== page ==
Thursday, March 7, 2013

17th Century Amazonian Interiors

Fighting Women in Vogue

"Interiors of elegant homes were decorated with paintings of Amazons and other ancient heroines. Between 1637 and 1642, the flamboyant Marie de Cosse Brissac, marechale de La Meilleraye, embellished her study with a series of portraits of deadly heroines, including three Amazon queens. She was not alone in this interest; no less a personage than the queen regent of France, Anne of Austria, intended to create such a gallery for herself." [1]


There were women that fought alongside men in the seventeenth century. Most had to disguise their identity, and change themselves into me. Others, fought in skirts to save their homes from marauders. There was a third type of woman warrior in the seventeenth century. These were women that did not disquise themselves whatever, and chose to fight as women alongside men. Some of these women became famous. What is so interesting is that they were used as a romanticized version in songs, poems, plays, and even as paintings in homes. From what I have read, the paintings were not of any of the real women warriors, but of the Amazonian women of legend.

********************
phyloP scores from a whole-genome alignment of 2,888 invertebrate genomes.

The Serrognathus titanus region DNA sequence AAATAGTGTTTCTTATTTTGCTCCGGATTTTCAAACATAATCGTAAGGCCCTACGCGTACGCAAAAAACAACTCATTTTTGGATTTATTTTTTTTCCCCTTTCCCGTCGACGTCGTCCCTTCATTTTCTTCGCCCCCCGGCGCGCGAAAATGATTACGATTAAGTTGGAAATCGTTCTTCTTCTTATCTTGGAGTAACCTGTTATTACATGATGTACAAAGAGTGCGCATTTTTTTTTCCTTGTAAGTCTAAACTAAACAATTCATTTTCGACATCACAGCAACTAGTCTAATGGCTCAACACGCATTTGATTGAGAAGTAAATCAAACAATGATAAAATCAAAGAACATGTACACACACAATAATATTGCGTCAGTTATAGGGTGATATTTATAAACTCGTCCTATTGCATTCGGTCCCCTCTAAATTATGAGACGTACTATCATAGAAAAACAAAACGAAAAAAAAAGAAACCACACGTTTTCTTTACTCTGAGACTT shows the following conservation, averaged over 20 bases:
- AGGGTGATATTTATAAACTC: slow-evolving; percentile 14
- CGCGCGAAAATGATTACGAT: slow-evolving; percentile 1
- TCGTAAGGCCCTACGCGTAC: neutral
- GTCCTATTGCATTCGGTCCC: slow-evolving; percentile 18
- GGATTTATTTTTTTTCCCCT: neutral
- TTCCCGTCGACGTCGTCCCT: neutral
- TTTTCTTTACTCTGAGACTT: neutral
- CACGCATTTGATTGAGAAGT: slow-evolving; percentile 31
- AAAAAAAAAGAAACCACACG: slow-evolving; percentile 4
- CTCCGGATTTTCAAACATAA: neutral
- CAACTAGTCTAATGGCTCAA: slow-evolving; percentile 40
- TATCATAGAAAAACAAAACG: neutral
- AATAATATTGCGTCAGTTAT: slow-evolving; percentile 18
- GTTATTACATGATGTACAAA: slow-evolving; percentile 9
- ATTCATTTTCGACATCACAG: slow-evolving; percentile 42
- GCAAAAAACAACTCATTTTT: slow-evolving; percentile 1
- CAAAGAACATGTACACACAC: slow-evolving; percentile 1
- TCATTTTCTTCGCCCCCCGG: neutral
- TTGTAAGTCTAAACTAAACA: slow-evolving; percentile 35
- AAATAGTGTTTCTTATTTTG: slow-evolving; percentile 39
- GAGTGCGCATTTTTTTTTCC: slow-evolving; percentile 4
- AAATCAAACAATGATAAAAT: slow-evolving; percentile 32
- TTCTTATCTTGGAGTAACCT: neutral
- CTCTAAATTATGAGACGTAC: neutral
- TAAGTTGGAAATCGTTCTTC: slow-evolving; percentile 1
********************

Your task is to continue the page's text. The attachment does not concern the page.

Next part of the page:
And, in searching the web, I could not locate the paintings of Marie de Cosse Brissac, marechale de La Meilleraye, nor of the French queen. These are either lost to time, or difficult to locate. If anyone knows where I can view them, please let me know.

[1] [1] John Lynn II, Women, Armies, and Warfare in Early Modern Europe. (New York:
Cambridge University Press, 2008.), 167.

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